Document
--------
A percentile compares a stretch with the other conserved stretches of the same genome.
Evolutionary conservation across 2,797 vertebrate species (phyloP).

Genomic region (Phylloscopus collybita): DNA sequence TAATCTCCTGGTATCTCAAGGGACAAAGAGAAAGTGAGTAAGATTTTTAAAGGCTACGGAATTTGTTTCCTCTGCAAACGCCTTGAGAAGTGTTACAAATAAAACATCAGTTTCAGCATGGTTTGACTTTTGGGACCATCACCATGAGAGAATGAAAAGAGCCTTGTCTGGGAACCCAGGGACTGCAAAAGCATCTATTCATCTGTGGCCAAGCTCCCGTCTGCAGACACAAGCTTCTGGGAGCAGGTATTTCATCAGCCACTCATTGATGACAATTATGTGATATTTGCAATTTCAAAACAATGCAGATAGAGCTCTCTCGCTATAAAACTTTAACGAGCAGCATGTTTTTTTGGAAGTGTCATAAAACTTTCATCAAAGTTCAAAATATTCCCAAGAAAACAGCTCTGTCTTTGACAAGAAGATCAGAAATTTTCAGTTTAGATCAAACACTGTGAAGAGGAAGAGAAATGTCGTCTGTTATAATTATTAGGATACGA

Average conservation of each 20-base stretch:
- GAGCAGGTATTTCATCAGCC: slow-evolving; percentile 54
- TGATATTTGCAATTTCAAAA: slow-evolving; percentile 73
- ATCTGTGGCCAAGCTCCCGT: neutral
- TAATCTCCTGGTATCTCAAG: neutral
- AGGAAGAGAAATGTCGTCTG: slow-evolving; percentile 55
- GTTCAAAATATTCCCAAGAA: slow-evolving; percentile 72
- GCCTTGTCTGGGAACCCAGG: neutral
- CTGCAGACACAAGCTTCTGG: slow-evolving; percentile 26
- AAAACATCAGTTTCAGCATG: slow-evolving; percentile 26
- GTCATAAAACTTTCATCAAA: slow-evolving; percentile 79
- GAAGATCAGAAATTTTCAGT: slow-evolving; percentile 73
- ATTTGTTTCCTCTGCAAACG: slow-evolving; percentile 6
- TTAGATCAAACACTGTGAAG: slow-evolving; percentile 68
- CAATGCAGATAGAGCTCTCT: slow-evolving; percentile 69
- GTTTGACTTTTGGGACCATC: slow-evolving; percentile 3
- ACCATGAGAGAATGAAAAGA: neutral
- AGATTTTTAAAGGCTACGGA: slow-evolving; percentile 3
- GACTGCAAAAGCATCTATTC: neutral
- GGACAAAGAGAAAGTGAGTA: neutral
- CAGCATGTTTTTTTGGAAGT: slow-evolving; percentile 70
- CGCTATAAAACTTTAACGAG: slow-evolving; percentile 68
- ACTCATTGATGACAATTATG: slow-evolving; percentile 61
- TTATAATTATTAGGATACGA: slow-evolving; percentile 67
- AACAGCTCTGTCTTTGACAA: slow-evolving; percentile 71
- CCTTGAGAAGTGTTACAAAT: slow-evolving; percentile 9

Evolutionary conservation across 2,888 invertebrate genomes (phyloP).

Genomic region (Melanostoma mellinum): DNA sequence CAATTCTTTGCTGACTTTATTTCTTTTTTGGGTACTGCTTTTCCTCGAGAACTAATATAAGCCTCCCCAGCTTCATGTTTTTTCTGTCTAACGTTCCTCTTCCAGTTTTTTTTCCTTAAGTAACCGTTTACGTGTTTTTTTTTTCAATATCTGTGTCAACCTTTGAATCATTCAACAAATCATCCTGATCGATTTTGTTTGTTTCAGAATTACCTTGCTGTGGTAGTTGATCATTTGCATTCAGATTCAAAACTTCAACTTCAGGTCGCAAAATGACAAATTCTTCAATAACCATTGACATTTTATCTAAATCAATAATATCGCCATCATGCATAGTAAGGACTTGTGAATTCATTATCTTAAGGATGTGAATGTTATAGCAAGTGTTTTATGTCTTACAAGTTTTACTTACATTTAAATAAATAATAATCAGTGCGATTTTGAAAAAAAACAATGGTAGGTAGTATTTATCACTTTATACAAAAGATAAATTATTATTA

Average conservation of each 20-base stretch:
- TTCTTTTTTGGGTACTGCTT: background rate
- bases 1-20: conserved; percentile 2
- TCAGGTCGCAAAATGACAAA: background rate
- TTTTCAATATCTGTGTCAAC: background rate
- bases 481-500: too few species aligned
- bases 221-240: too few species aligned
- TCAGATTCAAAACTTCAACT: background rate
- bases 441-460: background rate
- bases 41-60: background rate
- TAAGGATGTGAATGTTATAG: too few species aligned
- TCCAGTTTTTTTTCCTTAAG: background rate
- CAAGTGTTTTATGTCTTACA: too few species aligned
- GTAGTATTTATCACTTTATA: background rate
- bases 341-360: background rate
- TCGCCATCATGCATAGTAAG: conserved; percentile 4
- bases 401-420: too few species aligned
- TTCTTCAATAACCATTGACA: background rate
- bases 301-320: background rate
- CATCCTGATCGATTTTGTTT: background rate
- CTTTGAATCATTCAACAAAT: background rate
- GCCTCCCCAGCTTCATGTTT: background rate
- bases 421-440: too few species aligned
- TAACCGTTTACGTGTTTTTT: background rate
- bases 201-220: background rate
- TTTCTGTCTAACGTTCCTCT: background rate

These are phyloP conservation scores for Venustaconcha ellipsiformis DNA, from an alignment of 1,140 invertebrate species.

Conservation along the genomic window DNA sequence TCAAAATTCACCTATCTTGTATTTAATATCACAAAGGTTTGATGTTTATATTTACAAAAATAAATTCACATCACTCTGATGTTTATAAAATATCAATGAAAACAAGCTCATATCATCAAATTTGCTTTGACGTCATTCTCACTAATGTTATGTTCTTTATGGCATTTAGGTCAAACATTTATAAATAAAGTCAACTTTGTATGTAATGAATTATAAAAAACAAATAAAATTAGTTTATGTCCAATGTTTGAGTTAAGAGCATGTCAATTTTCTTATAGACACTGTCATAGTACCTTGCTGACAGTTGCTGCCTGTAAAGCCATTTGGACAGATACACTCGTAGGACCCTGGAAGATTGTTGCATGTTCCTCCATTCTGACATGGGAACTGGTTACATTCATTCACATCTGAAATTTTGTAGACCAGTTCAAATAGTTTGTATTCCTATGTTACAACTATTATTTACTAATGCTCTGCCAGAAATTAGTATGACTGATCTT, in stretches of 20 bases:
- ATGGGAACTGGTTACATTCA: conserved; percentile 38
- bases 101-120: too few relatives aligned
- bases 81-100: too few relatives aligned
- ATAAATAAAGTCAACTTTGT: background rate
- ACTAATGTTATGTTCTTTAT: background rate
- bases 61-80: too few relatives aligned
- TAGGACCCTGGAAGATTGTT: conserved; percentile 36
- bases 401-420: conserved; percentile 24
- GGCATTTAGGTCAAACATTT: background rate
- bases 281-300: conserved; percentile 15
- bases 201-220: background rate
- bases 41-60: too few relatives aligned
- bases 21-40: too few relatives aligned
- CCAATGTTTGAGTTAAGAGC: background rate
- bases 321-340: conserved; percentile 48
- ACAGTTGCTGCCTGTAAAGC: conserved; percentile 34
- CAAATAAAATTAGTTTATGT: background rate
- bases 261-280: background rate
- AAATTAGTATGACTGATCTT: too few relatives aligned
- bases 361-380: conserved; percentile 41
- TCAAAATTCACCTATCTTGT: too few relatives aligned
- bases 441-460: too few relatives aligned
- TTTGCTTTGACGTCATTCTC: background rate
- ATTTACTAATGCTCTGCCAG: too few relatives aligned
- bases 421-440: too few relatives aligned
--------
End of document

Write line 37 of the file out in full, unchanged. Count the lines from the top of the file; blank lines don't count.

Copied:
- bases 481-500: too few species aligned